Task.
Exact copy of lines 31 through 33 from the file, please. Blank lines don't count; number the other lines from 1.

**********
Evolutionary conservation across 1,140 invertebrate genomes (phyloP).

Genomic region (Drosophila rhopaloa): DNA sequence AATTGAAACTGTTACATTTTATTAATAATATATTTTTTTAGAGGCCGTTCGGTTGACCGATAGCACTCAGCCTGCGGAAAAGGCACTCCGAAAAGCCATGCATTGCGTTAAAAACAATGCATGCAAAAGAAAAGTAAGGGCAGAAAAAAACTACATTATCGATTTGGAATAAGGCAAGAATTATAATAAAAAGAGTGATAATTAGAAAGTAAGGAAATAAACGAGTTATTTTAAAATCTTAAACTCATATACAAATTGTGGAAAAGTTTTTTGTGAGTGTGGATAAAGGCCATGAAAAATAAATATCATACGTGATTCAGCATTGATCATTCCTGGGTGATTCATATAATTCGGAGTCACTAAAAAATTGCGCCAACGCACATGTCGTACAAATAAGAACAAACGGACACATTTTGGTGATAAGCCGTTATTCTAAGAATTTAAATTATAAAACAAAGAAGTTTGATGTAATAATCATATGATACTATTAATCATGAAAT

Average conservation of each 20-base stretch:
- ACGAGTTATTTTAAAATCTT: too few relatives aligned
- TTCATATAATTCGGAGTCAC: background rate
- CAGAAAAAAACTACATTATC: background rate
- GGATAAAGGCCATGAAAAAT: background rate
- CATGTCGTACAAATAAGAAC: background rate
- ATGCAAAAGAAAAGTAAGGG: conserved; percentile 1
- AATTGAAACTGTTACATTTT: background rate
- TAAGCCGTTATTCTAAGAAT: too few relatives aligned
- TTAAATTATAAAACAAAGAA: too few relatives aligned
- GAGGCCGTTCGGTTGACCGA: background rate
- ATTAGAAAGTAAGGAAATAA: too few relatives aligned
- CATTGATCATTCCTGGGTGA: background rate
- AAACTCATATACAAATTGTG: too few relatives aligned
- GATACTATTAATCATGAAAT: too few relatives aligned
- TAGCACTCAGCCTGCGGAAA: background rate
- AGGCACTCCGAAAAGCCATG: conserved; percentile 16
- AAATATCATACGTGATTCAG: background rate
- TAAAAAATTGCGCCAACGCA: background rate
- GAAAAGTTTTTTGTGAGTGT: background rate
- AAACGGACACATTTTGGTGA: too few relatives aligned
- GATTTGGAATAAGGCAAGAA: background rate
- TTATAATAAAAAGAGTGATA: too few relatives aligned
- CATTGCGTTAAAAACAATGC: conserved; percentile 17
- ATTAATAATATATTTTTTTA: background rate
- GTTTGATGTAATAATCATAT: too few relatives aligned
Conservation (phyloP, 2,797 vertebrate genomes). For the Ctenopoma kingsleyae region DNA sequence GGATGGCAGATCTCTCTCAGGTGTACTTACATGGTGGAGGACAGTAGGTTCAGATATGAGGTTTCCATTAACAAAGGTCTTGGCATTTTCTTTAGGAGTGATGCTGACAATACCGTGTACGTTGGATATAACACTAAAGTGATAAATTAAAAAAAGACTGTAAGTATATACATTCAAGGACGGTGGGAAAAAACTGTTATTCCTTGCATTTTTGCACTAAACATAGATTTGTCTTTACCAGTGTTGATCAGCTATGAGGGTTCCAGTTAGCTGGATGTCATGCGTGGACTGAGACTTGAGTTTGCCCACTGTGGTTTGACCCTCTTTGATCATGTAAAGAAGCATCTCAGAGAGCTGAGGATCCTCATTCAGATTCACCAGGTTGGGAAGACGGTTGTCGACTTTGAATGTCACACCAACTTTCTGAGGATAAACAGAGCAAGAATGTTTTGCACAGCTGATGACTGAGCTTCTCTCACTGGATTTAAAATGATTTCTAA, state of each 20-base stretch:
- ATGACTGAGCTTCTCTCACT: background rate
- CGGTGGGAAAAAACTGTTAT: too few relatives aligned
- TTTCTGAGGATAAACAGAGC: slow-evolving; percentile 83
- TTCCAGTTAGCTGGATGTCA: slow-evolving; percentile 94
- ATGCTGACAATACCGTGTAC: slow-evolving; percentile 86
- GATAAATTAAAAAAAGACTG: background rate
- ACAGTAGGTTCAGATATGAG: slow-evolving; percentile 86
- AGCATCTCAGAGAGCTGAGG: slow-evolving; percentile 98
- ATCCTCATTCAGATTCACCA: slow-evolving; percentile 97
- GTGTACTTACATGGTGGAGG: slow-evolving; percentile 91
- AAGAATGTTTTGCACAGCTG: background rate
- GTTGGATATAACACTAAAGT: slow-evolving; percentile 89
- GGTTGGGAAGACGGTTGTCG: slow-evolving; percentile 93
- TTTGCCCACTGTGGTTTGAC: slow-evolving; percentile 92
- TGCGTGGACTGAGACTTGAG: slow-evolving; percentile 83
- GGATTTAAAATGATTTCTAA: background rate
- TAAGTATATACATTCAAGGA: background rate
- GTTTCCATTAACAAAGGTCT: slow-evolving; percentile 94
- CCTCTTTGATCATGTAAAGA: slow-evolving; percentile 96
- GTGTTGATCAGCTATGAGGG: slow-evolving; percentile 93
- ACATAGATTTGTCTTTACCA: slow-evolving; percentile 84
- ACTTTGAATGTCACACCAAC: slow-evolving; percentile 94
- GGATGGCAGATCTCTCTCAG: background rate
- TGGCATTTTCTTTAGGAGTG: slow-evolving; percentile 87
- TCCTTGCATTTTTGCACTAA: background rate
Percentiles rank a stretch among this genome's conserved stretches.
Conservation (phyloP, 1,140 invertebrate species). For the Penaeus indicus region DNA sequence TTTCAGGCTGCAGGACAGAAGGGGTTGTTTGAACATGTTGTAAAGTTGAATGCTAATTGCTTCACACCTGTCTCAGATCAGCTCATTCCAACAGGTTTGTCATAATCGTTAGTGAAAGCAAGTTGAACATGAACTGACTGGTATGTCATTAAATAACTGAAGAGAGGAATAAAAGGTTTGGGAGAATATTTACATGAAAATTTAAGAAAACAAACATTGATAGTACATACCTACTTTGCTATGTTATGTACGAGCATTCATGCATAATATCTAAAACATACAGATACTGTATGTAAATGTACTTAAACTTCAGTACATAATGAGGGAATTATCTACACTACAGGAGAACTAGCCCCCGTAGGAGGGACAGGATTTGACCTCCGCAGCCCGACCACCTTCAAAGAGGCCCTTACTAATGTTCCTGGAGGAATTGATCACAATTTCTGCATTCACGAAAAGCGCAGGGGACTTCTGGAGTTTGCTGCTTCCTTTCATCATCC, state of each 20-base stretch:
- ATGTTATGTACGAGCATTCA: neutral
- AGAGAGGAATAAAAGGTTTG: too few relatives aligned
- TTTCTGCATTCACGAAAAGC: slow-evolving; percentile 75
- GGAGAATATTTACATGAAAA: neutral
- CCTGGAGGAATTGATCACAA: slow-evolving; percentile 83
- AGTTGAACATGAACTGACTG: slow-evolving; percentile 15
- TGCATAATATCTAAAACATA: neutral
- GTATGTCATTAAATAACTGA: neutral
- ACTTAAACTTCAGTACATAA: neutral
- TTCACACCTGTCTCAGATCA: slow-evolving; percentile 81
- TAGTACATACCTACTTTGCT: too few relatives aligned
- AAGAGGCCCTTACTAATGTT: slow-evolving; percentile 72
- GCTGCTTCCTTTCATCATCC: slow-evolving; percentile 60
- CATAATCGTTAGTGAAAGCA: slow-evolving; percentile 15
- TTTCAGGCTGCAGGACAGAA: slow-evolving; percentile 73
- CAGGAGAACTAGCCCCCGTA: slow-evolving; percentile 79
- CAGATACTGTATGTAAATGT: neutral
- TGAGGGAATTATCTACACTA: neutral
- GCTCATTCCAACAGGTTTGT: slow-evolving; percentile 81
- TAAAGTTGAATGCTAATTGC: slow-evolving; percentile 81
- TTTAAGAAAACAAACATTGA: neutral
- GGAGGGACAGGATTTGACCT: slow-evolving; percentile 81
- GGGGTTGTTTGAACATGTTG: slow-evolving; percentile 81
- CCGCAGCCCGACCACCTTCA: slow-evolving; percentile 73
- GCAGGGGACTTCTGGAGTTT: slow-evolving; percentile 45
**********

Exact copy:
- CGGTGGGAAAAAACTGTTAT: too few relatives aligned
- TTTCTGAGGATAAACAGAGC: slow-evolving; percentile 83
- TTCCAGTTAGCTGGATGTCA: slow-evolving; percentile 94